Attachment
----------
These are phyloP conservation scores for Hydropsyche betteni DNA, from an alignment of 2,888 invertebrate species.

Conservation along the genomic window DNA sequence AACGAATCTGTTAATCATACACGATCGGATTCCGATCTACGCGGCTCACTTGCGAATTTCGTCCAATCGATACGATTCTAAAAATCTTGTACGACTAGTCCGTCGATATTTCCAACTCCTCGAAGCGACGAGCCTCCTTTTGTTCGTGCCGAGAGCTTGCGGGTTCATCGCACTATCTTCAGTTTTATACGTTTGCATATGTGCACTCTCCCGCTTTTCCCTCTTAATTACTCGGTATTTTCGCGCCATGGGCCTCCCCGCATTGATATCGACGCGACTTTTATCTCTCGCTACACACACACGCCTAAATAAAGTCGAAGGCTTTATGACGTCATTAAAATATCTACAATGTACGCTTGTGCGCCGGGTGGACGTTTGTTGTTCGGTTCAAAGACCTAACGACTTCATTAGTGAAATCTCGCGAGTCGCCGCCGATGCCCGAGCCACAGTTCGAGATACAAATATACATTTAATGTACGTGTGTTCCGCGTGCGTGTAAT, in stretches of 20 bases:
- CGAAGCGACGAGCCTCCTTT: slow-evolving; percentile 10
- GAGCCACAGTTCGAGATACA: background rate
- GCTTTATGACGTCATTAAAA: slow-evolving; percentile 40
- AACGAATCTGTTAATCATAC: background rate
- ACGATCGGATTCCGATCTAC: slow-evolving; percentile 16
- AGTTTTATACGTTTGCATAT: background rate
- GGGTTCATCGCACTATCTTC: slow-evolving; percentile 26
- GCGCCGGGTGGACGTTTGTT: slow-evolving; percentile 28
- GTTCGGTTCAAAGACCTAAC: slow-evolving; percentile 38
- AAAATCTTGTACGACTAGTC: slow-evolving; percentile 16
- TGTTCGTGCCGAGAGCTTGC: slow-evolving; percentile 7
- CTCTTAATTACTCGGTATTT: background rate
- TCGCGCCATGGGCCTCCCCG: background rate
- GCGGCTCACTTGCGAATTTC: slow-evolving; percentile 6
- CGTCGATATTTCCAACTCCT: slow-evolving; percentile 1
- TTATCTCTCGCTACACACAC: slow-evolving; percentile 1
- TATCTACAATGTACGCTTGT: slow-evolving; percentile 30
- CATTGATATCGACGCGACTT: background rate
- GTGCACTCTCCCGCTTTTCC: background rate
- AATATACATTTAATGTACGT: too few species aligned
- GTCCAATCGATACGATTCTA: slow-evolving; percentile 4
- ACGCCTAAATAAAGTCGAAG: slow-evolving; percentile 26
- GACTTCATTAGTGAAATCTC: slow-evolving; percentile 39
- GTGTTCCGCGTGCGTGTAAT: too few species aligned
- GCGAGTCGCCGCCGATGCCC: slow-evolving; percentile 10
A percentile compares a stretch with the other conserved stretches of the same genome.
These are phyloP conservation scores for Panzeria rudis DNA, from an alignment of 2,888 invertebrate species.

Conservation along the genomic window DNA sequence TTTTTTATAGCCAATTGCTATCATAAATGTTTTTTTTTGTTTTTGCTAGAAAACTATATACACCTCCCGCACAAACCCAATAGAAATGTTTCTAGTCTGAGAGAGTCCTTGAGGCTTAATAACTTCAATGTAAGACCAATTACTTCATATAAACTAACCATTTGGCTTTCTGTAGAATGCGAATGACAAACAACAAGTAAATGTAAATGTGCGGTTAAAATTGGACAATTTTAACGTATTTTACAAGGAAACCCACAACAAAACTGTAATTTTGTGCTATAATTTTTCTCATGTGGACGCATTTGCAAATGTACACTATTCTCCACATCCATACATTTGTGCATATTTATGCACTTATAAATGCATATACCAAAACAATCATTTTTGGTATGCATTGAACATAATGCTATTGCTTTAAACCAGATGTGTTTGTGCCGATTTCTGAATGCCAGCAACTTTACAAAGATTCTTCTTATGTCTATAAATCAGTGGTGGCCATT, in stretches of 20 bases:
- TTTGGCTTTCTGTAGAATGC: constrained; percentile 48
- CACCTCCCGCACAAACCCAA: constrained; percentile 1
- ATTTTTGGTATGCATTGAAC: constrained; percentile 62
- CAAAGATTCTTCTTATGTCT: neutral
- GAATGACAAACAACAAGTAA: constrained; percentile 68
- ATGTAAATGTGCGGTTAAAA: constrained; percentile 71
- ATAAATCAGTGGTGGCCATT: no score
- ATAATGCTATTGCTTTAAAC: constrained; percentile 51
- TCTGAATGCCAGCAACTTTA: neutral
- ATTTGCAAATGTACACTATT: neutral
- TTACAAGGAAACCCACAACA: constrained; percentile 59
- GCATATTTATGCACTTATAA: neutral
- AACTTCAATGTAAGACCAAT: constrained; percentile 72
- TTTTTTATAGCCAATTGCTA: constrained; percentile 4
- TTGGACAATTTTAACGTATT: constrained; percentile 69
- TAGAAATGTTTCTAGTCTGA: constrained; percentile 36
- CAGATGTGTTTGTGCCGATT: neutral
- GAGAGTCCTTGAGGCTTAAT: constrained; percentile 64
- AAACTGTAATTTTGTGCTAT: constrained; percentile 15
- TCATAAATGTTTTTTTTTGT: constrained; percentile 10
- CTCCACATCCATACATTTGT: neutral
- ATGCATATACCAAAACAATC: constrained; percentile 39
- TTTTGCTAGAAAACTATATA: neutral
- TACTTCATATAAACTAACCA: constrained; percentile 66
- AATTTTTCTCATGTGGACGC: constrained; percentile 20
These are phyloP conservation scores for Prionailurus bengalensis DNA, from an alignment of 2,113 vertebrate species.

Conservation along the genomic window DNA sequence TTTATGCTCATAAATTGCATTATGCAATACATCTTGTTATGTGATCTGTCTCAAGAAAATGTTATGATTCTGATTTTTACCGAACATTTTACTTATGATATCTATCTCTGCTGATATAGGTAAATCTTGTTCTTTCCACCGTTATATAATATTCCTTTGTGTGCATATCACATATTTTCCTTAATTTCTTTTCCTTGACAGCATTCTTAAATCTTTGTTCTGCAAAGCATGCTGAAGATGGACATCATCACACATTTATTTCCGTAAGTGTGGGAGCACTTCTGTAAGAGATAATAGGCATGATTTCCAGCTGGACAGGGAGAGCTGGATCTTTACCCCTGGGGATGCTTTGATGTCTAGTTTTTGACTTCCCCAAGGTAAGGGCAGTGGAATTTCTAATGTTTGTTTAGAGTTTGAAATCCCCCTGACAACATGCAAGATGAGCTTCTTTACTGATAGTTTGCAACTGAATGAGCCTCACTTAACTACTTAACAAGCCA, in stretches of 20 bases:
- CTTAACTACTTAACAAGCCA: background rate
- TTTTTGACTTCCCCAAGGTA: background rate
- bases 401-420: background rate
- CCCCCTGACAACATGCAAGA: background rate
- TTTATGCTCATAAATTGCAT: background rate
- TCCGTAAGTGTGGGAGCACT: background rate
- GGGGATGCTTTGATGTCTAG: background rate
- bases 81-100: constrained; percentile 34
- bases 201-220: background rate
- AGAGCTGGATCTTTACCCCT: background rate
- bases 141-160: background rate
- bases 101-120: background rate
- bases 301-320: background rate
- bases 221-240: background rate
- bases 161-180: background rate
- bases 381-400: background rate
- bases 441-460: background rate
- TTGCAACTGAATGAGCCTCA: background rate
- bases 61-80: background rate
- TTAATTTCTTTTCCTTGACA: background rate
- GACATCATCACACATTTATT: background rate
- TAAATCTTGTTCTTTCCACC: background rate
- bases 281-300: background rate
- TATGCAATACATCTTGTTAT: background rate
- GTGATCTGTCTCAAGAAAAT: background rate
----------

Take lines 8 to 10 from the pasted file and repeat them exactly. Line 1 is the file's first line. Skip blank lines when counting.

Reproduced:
- AGTTTTATACGTTTGCATAT: background rate
- GGGTTCATCGCACTATCTTC: slow-evolving; percentile 26
- GCGCCGGGTGGACGTTTGTT: slow-evolving; percentile 28